The latest Arthurian adaptation is here, and it hails from none other than acclaimed indie studio A24. The Green Knight follows the tale of Sir Gawain (Dev Patel), a newly minted knight on King Arthur’s Round Table, as he undergoes a long and arduous journey to prove his valor. What begins as a straightforward quest morphs into a thought-provoking meditation on the nature of honor and bravery. Below, The Ringer staff weighs in on the film’s notable insights, visual splendor, and more.
1. What is your tweet-length review of The Green Knight?
Rob Mahoney: When the end credits rolled, all I wanted to do was watch it again.
Arjuna Ramgopal: It’s the epic, Arthurian legend we deserve, and it’s the one we need right now. It’s awesome.
Alison Herman: I’d happily watch Dev Patel stroll the English countryside for two hours straight—and I basically did!
Aric Jenkins: To quote the guy I overheard walking out of the theater at the same time as me: “I don’t get it.” To be more specific, I do get the point of the film, but maybe not all the hype surrounding it?
saw green knight and now i have to take the rest of the week off— Andrew Gruttadaro (@andrewgrutt) July 28, 2021
Julianna Ress: They really made Groot a lot scarier since the last Marvel movie I saw.
2. What was the best moment of the film?
Herman: Not since High Life’s fuckbox has there been a more artful use of jizz in a feature film.
Gruttadaro: The Last Temptation of Christ–style “what if” meditation at the end—and the subsequent snap back to reality. The whole thing has a sublimely ethereal quality to it, yet it’s also devastating in the way it culminates the themes the movie has been exploring to that point.
Ress: So much of the imagery has stuck with me since seeing it, but I’ll be thinking about the retrieval of Winifred’s head for a while. Plus, I’ll be borrowing her incredulous “Why would you ever ask me that?” response any time someone asks me for something in return for a favor from now on.
Mahoney: Maybe this is just my climate anxiety talking, but I found Alicia Vikander’s monologue in reverence of green—the way it sprouts up through the cracks of civilization and ultimately outlasts us all—to be quite resonant.
Ramgopal: Tough to choose just one, but the opening Christmas festivities cut between the Mother’s ritual was a true visual masterpiece and a master class in suspense building. Shouts to all the Joel Edgerton scenes and the giant people too.
Jenkins: The closing montage showing Gawain’s fate had he indeed decided to flee from the Green Knight justified a fairly unrewarding hour and 50 minutes up to that point. It wasn’t until the scene in which Gawain watches his son, the young prince, die in the battlefield hospital that I felt any sort of emotional reaction to this movie. But the sequence was worth the wait; it profoundly asks viewers to take stock of the choices they make and how they might affect future outcomes.
3. What was your least favorite part of the movie?
Ramgopal: When Gawain yells at the fox. How you gonna do your best friend like that?!
Gruttadaro: This movie includes an unkillable knight made out of tree bark, the ghost of a girl who got her head cut off, and Barry Keoghan as a terrifying drifter—yet the scariest part of it is Alicia Vikander’s haircut as Essel.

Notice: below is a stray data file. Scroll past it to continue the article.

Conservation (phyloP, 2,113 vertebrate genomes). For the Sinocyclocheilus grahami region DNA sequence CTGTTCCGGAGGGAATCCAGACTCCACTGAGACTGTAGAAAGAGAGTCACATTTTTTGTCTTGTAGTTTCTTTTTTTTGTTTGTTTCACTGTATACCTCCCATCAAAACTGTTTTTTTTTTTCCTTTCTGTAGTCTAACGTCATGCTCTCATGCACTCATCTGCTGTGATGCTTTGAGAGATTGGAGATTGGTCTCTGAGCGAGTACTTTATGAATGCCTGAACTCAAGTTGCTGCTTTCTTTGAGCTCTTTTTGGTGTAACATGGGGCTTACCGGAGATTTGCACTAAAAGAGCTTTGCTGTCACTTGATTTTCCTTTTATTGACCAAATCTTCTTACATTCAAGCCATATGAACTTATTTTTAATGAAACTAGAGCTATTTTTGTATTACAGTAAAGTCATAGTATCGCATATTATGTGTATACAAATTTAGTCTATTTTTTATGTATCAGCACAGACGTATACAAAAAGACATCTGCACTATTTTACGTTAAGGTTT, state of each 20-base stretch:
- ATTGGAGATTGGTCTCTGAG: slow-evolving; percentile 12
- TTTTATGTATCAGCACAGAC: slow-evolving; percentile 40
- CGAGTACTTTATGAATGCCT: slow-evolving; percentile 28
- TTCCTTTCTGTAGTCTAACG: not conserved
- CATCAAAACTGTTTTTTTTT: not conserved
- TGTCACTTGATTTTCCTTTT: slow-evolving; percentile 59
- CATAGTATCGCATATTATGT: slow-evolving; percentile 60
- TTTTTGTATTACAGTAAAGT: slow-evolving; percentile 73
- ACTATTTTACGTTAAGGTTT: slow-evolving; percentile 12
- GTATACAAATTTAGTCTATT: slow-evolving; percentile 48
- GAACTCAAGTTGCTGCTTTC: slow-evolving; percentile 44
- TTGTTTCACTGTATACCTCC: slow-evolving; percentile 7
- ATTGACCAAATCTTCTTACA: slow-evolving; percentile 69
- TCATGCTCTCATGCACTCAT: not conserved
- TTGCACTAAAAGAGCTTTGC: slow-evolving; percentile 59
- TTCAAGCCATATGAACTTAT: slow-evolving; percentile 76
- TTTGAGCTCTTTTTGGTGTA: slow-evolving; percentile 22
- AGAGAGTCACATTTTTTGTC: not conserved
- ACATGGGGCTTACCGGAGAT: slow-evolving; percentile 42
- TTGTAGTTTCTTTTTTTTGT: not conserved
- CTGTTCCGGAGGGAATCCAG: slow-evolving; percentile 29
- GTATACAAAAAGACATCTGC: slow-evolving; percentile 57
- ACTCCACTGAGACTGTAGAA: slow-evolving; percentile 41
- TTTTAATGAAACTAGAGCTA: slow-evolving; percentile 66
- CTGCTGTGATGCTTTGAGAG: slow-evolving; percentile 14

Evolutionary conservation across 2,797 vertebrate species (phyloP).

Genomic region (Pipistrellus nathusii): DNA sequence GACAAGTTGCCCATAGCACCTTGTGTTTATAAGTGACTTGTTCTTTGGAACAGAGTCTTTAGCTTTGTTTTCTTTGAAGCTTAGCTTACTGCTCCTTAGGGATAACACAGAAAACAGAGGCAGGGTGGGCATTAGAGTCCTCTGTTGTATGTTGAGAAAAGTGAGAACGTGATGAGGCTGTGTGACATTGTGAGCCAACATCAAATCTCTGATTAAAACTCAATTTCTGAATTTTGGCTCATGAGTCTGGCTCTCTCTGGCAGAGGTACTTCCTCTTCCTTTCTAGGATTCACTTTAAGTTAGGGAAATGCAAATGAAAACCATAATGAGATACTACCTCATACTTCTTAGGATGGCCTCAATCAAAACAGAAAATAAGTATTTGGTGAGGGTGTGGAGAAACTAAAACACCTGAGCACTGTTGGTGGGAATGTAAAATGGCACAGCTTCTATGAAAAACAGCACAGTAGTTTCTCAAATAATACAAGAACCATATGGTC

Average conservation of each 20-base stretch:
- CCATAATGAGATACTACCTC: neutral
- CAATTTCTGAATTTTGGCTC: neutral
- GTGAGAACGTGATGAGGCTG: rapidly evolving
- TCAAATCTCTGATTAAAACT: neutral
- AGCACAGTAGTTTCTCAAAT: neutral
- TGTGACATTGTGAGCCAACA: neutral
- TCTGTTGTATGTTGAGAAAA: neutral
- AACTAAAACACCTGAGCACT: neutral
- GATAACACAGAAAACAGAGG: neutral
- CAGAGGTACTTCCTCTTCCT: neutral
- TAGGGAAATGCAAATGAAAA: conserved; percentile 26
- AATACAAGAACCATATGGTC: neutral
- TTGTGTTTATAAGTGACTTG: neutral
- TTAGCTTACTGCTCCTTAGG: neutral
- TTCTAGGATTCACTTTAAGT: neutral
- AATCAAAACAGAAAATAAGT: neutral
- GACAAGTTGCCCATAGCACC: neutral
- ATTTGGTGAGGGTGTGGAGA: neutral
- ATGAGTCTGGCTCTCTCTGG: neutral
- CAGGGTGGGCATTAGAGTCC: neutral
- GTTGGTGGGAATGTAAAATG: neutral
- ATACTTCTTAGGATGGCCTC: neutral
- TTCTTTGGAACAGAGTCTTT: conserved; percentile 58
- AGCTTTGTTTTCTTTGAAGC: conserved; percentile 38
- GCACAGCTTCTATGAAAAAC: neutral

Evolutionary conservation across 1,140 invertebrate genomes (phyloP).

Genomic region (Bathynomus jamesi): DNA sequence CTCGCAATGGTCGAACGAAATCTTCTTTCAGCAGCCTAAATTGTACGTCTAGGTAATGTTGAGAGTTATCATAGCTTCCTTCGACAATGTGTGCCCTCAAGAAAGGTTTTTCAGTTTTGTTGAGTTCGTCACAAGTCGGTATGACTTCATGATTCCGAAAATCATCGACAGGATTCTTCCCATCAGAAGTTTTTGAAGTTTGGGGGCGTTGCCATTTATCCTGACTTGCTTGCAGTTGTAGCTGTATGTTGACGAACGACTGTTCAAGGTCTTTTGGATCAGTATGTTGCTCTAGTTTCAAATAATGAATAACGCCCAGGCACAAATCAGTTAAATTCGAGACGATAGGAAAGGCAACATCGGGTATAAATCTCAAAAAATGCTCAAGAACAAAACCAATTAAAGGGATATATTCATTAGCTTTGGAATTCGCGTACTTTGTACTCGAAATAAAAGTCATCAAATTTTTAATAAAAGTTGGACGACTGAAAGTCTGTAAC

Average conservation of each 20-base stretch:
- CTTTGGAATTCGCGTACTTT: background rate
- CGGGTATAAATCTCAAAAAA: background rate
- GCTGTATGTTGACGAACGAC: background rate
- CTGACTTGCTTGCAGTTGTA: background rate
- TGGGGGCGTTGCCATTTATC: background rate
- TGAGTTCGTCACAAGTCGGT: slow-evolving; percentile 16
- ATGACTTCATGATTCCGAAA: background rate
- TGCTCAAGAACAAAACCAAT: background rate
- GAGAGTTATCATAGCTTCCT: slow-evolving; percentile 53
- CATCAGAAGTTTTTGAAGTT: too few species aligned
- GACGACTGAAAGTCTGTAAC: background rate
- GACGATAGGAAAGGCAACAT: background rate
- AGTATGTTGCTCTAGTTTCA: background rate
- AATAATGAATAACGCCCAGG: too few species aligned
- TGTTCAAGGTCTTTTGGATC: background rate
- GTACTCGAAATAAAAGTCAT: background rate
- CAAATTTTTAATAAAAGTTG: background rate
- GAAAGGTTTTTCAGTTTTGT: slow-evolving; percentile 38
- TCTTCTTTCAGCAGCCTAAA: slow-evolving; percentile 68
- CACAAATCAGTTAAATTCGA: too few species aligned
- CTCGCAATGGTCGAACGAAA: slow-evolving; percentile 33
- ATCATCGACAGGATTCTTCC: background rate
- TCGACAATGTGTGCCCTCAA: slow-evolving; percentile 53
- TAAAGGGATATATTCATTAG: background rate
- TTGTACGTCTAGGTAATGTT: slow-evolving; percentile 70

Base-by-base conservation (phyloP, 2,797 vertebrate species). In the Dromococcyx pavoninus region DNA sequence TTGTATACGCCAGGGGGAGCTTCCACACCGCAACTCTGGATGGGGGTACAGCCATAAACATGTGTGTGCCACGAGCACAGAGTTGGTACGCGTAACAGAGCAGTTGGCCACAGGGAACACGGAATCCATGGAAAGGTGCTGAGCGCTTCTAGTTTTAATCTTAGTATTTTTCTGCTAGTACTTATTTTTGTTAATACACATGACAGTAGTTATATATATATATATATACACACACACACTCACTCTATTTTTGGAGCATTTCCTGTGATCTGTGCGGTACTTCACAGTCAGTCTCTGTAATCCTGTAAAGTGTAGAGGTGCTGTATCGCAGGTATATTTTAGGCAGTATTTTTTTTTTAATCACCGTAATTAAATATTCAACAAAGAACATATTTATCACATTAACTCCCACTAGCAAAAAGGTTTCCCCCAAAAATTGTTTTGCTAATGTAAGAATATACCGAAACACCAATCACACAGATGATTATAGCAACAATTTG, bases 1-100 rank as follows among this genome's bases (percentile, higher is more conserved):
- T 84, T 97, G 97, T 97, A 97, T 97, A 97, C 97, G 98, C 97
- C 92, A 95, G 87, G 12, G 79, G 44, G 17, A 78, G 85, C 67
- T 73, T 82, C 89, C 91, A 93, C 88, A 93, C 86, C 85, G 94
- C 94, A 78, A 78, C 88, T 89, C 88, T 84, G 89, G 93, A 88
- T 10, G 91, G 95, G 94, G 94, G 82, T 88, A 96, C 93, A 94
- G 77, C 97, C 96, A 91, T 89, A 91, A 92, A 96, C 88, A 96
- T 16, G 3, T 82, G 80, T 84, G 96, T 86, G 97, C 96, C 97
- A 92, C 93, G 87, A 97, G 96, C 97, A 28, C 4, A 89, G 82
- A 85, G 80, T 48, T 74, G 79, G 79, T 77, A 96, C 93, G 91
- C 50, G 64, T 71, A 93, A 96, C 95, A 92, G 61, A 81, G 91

Jenkins: I know the ghost of Winifred played her part in returning Gawain’s axe to him, but generally this was the least exciting part of his quest. Not to mention it was creepy as hell! Beautiful cinematography with the red water diving scene, though.
Mahoney: Days after watching this movie, I still have no clue what was going on with those giants.
Ress: When Gawain was captured in the woods and sliced himself using the sword behind his back to break free from the rope around his wrists. I swear my hands are still tingling from watching that.
Herman: Squinting to read that impossibly ornate font. Either chill out on the calligraphy or give us a minute to figure out what it says!
4. What is this movie about?
Ress: Honor and heroism can’t be scheduled. Gawain knew his quest would come in a calendar year and assumed the grandeur of nobility would automatically wash over him sometime in between. There’s a sense of dread throughout The Green Knight, for both Gawain’s seemingly inevitable beheading and the realization that the bravery he was hoping for wouldn’t come on its own.
Mahoney: I feel like The Green Knight actively resists this question. Beneath its meditations on honor and goodness, this is a movie preoccupied with the complications of stories and the ways they’re told—which men get to become myths, how songs of valor get sanded down (or improved upon) in the retelling, and what it really means to be changed by the journey. What it’s about is the distance between a humbled Gawain sharing a feast with a room of legendary knights and eventually coming to see for himself just how messily those legends are made.
Gruttadaro: [Puts on serious-guy hat.] In a specific sense, it’s about man’s constant attempts to fashion things like virtue, bravery, and honor through shortcuts rather than actually earning them. In a much larger sense, it’s about the undeniable, immovable truth that nature and this earth will ultimately outlive and outlast humanity—no matter how much power we attest to having. [Takes off serious-guy hat.] I guess you could say it’s a cosmic gumbo.